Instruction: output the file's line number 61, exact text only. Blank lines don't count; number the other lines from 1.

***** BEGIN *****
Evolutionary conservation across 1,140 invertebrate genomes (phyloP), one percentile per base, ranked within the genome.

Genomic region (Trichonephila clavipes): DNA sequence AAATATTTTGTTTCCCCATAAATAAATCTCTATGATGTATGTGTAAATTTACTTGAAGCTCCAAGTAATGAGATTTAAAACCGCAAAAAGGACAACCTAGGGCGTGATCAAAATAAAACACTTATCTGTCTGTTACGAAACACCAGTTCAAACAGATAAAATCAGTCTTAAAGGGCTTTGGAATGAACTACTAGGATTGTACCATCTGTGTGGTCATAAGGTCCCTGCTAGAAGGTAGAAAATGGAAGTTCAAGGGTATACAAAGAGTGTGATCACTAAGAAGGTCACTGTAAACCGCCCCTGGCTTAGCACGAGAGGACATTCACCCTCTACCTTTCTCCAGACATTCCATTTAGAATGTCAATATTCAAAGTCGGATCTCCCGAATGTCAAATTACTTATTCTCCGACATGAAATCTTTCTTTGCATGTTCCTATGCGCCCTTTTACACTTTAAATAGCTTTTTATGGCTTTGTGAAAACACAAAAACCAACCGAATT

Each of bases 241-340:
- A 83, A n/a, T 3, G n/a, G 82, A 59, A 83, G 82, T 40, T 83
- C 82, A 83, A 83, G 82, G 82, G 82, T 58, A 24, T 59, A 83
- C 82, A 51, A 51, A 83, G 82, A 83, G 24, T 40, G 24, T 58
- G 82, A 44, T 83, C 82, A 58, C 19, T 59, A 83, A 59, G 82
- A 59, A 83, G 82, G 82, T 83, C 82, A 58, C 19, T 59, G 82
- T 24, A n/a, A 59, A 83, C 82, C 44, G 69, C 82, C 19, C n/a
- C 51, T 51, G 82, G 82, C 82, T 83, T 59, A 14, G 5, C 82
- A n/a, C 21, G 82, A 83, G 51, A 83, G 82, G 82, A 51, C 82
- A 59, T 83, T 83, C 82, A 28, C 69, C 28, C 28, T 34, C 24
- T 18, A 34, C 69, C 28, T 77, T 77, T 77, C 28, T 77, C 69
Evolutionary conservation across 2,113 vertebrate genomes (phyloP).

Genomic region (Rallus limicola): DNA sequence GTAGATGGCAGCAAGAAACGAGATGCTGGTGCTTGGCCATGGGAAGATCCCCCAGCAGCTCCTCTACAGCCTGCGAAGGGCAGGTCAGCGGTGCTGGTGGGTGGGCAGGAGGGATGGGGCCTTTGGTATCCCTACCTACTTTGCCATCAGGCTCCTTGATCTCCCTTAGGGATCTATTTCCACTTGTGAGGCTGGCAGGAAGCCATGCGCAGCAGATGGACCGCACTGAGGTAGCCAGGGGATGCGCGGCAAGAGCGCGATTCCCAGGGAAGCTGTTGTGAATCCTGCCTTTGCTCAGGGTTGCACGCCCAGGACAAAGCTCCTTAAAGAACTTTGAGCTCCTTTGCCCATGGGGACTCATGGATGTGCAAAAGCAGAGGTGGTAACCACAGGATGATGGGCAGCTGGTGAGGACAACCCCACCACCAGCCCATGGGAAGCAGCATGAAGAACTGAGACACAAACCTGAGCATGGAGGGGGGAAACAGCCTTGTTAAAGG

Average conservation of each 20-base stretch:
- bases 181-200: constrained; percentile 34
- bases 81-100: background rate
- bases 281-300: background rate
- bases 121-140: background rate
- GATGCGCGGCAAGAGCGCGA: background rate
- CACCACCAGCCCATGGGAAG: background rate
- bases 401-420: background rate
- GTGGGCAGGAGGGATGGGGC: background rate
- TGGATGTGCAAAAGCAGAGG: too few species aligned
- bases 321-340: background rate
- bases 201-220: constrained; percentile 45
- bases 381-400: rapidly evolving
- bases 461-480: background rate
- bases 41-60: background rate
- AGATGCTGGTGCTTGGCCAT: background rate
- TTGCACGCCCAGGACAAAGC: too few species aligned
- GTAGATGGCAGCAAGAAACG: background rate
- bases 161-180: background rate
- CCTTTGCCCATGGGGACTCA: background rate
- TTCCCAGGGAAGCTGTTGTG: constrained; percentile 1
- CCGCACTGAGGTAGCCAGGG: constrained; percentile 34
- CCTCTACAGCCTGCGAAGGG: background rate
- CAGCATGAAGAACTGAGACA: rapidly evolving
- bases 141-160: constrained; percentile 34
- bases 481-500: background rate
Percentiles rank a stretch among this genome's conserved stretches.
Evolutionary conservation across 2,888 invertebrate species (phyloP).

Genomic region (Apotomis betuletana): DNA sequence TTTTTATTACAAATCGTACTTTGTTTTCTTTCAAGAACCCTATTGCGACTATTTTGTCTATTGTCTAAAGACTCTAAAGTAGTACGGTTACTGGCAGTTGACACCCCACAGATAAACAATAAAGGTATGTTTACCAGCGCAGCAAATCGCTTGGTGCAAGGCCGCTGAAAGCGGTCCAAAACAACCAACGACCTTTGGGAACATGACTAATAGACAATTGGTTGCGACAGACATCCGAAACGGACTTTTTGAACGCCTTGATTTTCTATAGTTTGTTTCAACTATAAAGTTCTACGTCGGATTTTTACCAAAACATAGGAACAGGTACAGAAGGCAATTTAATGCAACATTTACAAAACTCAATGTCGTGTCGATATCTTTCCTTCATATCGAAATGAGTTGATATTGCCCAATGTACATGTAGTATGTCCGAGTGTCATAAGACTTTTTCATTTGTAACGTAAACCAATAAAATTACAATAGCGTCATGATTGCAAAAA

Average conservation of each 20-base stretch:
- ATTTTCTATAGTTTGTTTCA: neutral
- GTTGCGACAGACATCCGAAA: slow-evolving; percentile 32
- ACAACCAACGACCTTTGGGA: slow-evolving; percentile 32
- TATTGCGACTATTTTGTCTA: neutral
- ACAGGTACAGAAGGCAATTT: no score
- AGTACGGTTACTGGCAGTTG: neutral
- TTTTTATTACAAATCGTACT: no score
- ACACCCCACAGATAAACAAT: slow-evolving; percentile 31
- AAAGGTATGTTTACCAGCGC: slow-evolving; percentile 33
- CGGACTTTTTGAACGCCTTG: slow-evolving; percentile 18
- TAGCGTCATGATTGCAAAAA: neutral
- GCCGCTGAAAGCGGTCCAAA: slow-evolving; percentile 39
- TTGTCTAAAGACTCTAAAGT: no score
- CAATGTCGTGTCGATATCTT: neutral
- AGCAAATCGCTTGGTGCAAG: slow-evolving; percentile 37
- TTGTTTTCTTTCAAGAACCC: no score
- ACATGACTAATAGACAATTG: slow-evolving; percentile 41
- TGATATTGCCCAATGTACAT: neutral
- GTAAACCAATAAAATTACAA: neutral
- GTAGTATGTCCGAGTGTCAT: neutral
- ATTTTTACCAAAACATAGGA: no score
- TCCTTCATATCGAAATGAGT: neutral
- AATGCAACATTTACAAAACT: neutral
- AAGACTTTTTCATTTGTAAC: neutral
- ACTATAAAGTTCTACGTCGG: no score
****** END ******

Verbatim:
- TTGTTTTCTTTCAAGAACCC: no score